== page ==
ANNAPOLIS — Maryland Senate President Bill Ferguson on Wednesday announced a $520 million amendment to Gov. Larry Hogan’s state relief plan that would provide immediate relief to residents, local governments, struggling non-profits and small businesses.
The “Senate Recovery Now” amendment is broken down into eight parts, which include tens of millions of dollars in relief that, if added to Hogan’s (R) “RELIEF Act of 2021,” could be allocated immediately to fill areas the lawmakers have identified as having been particularly impacted by the coronavirus pandemic.
The proposed additions to the governor’s plan will likely see some changes as the amendment moves through the state legislature, but Ferguson (D-Baltimore city) said he’s confident there will be a “joint effort” among senators and delegates to reach an agreement.
“We know there must be more done immediately,” Ferguson said. “We know that our recovery and relief efforts must be swift, comprehensive and they must be equitable.”
Sen. Guy Guzzone, (D-Howard), who is among the senators who worked to develop the amendment, said the relief initiatives outlined in the plan would be paid for with the state’s rainy day and reserve funds and would not require any cuts to other relief bill items.
The amendment, as described by the senators during a news conference on Wednesday, would offer the following items to assist Marylanders financially, and through legal and health services:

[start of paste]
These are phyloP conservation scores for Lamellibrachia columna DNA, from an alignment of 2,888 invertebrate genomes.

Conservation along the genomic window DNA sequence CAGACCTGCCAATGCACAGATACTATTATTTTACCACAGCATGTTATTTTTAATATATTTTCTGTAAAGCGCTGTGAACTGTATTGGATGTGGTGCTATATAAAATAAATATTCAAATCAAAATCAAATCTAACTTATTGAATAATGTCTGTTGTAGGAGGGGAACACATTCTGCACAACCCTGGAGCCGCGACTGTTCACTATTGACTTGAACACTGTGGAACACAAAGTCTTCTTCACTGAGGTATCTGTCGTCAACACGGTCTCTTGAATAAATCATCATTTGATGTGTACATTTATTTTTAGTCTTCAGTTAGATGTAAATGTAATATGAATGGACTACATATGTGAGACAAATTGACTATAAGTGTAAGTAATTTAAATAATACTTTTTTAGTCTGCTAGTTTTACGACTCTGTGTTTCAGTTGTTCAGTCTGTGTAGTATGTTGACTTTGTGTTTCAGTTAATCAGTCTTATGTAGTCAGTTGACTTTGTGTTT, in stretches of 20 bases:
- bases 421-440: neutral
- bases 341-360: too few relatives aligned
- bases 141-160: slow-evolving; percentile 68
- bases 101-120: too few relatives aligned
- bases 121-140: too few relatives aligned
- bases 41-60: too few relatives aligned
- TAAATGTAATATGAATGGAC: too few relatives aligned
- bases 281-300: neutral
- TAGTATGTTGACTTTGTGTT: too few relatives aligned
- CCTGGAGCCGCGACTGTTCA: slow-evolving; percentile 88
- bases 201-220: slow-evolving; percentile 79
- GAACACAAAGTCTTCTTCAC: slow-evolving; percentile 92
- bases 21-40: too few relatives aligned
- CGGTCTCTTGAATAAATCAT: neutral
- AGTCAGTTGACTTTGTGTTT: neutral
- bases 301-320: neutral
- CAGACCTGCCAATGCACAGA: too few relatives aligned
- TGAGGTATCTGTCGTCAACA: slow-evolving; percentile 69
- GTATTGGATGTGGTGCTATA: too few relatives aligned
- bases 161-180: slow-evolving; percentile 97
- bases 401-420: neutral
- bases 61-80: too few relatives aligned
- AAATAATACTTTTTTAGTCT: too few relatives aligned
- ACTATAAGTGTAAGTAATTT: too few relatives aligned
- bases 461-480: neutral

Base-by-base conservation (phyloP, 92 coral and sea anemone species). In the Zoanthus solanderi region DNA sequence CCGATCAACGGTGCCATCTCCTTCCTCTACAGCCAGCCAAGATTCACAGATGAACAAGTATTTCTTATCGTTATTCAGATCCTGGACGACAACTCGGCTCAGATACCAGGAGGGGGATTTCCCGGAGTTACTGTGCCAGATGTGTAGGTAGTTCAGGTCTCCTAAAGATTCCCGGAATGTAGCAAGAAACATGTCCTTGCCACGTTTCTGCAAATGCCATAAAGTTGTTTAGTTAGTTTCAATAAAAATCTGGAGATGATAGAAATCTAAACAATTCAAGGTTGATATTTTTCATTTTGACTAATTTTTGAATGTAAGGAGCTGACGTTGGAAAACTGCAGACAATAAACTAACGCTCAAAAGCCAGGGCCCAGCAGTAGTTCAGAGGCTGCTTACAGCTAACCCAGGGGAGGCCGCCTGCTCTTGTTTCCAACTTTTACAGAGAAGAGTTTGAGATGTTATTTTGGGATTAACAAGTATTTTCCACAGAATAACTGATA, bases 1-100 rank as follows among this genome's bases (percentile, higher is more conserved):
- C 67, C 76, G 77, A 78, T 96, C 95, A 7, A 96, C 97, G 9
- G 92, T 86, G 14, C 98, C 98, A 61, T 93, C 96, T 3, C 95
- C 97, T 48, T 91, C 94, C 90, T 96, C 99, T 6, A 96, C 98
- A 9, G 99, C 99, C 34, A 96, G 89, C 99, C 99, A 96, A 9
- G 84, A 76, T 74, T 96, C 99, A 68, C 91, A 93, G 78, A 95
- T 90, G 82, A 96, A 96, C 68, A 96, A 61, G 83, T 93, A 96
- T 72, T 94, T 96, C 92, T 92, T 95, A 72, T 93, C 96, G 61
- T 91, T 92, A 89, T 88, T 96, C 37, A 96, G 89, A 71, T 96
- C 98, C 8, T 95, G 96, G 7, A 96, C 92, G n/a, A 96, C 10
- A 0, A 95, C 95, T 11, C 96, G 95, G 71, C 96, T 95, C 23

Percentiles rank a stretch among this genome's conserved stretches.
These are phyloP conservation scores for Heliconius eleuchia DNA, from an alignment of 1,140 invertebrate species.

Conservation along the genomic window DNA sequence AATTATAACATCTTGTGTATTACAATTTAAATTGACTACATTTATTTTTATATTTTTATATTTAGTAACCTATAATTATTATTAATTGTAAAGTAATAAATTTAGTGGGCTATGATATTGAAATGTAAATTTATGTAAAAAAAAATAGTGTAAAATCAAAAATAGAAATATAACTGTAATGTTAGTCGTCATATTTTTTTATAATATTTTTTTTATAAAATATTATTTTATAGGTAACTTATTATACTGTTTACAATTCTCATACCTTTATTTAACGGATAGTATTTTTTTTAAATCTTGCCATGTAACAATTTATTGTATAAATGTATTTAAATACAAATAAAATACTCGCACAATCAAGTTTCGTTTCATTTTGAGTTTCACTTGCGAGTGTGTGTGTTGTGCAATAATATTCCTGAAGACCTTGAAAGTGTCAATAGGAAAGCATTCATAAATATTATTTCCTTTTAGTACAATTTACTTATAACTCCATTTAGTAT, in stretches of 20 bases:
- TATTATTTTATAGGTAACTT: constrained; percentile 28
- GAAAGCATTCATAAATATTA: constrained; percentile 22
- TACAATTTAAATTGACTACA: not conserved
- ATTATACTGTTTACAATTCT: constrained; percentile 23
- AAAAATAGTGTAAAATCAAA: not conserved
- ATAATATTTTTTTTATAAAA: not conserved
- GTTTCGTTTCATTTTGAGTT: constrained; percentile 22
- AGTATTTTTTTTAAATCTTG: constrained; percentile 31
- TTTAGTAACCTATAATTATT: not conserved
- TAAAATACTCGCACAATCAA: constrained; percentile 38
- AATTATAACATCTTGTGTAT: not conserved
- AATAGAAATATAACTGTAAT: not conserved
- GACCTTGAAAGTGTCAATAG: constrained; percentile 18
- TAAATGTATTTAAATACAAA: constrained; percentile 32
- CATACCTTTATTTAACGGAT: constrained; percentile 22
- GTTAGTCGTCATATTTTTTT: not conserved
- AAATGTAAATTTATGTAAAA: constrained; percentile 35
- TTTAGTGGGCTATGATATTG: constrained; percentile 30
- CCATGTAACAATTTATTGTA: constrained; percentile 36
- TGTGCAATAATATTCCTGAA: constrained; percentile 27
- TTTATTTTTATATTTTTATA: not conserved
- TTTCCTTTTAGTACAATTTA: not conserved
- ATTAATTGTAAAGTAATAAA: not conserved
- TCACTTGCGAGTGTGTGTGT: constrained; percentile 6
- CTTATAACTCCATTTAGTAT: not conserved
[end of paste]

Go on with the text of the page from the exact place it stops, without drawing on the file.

$59 million for people in need
This portion of the amendment offers to restore temporary disability benefits for thousands of Marylanders, replace lost fundraising revenue for volunteer fire departments, support food banks, erase utility debt for some households and provide funds for Developmental Disabilities Administration (DDA) grants.
$40 million in grants for nonprofits
Up to 6,000 nonprofits that can show need and have not received past grants would be able to receive grants of at least $5,000. About 680 artists, art districts and art organizations also would be eligible for grant funds.
$125 million in grants and relief for businesses
A few thousand restaurants, hotels and other hospitality businesses, which have been severely impacted by pandemic-driven closures and limitations, would be able to receive $12,000 to $25,000 in assistance. Entertainment venues, rural and agriculture businesses, Main Streets across the state and tourism initiatives also could receive economic relief.
$44 million to expand unemployment benefits and processing capacity
The nearly 40,000 Marylanders who have suspended unemployment insurance cases would be eligible for emergency relief grants. The state would also be able to add 47 UI benefits case workers to guide recipients and answer questions — an element that has been lacking as the system remains overwhelmed by claimants.
$63 million for roads and transportation services
Funds for roads maintenance and transit would return to pre-pandemic levels, and shuttle and commuter buses would get some assistance to cover losses related to the health crisis.
$45 million for COVID-19 vaccine- and other health-related needs
More than 50% of this portion would go toward all-day, everyday mental health crisis and substance abuse disorder services. Remaining funds would go.
$28 million for housing assistance
These funds would erase housing debt for roughly 5,000 people or provide 30 days of emergency housing for nearly 6,000 people. Money would also go toward legal assistance for those facing eviction.
$116 million for schooling-related needs
Local governments could receive funds for school districts to initiate a safe resumption of in-person learning for students. Thousands of students would be provided summer school and tutoring services, and education for incarcerated youth would get some financial support.